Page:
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Medicine The Military Science

DARPA Requests Replacement To Antibiotics 193

eldavojohn writes "In the grand scheme of things, antibiotics are a very temporary solution to aid humans in combating bacteria. Bacterial resistance to said antibiotics is an increasing fear and DARPA's 'Rapidly Adaptable Nanotherapeutics' solicitation reveals they're interested in a more permanent solution as modifying the genes of harmless bacteria can result in powerful bioweapons. Like siRNA, DARPA is hoping for more nanomolecules that can specifically target cells and deliver medicine to them anywhere in the body. Most amazing about this proposal is that it's aimed at small businesses and hopes to turn a process that takes decades to study a new antibiotic into a few weeks to manufacture nanomedicine to specifically target bacteria."
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DARPA Requests Replacement To Antibiotics

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  • by wjcofkc ( 964165 ) on Monday November 21, 2011 @12:08PM (#38124852)
    It is massively unfortunate that antibiotics have fallen due to misuse. By all means the *should* be viable for decades to come, but that has been ruined by ignorance. To this day I know people who despite being aware of the issue from the news, doctors, and long lectures by me, discontinue their course before it's done and then hoard those antibiotics to take when they have a cold or the flu. Yet they have been informed thoroughly as to why this is bad and why antibiotics don't even try viri.

    This is not a matter of educating the public. The public has been educated yet they ignore it. I have never understood where this profound ignorance comes from. This is a major hot button for me.

    Past all that, if any organization can formulate something new and better I suppose that would be DARPA.
  • by guises ( 2423402 ) on Monday November 21, 2011 @12:17PM (#38124940)
    "antibiotics are a very temporary solution to aid humans in combating bacteria"

    The problem is overuse - factory farming is unsustainable for this reason alone, but putting an end to high density meat production and doing a better job with limiting antibiotic use among humans would not only stop the development of antibiotic resistance, it would reverse the process. Evolution cuts both ways, bacteria may evolve a resistance to antibiotics but they give something up in the process. If you remove the stimulus then, given time, the process will reverse.

    Of course, ending factory farming would mean more expensive meat (i.e. big government nanny-state), but more importantly would cut into the profits of a few certain companies. So DARPA comes up with this instead.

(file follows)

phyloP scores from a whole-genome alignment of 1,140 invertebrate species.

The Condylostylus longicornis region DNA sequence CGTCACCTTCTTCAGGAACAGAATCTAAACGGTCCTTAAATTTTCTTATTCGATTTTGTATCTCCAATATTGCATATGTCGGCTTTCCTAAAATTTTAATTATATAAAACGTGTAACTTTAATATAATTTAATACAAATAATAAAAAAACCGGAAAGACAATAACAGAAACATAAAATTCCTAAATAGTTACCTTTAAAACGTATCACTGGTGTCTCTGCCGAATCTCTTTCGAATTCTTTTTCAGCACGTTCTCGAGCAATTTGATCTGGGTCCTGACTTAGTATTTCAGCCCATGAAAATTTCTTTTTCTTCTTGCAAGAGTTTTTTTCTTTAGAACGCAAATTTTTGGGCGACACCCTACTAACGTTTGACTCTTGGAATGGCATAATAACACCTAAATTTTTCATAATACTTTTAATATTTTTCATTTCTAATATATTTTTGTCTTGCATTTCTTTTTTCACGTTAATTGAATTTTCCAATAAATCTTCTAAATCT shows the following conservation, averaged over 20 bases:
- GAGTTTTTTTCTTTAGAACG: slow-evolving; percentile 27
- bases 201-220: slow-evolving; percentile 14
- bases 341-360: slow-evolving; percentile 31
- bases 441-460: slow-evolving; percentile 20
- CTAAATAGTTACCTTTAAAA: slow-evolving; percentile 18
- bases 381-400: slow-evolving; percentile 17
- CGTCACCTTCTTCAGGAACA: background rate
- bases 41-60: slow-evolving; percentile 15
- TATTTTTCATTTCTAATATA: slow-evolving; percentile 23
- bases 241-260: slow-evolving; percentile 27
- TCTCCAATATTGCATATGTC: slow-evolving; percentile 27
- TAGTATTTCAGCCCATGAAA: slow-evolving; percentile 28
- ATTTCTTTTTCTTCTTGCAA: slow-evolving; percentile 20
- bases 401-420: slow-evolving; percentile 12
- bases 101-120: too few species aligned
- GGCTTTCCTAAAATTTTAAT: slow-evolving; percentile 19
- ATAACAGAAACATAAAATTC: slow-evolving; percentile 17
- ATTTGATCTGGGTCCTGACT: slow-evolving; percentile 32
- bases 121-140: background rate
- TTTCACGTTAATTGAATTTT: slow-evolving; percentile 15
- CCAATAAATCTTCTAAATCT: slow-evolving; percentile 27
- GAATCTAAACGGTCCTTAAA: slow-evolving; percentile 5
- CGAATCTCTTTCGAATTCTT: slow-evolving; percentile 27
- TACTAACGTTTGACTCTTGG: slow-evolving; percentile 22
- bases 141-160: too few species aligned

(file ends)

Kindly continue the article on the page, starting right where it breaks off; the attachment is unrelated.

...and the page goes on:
• by wisnoskij ( 1206448 ) on Monday November 21, 2011 @12:18PM (#38124968) Homepage

    I far bigger issue then singular humans mistaking antibiotics is the universal use by the farming industry on animals.

  • by Zdzicho00 ( 912806 ) on Monday November 21, 2011 @12:19PM (#38124982)

    Bacteriophages are being used to cure such infections in one of polish hospitals. For example MRSA is being cured in 80% of cases.
    Therapy is safe and cheap: []

    Why you are not going to see such treatments in your country?? Phages are not patentable, so no way to earn hard cash here.

  • by sconeu ( 64226 ) on Monday November 21, 2011 @12:39PM (#38125234) Homepage Journal

    It's probably not hooey.

    DARPA tends to put blue-sky stuff like this into SBIR [] (Small Business Innovation Research). You'd be amazed at what comes out of these grants.

    Disclaimer: In a previous job, I worked for a company that did work under SBIR.

  • by AdrianKemp ( 1988748 ) on Monday November 21, 2011 @12:57PM (#38125446)

    As mentioned above, they really do want small businesses.

    The big companies might have some extra money to toss at a problem, but they won't without good chances for return.

    In this case "small businesses" translates roughly to "those crazy enough to risk economic ruin when they fail".

    *note* I realize this post sounds a little negative, that is not the intent. I love DARPA and out of the grants they award has come some truly stunning stuff.

  • by tmosley ( 996283 ) on Monday November 21, 2011 @06:05PM (#38129532)
    Considering it is my line of work, yes, I am an expert.

    Find me a species of bacteria that can develop an immunity to direct oxidation of its membrane. Just one. Such an organism could live in fire, and swim in bleach. Evolution isn't magic, and poison is different from fire. You can become immune to poison, but only in fiction can you become immune to fire while remaining alive. Oxidative attack is the molecular equivalent of fire, the only difference is you don't get persistent plasma off of wet oxidation.

"Let every man teach his son, teach his daughter, that labor is honorable." -- Robert G. Ingersoll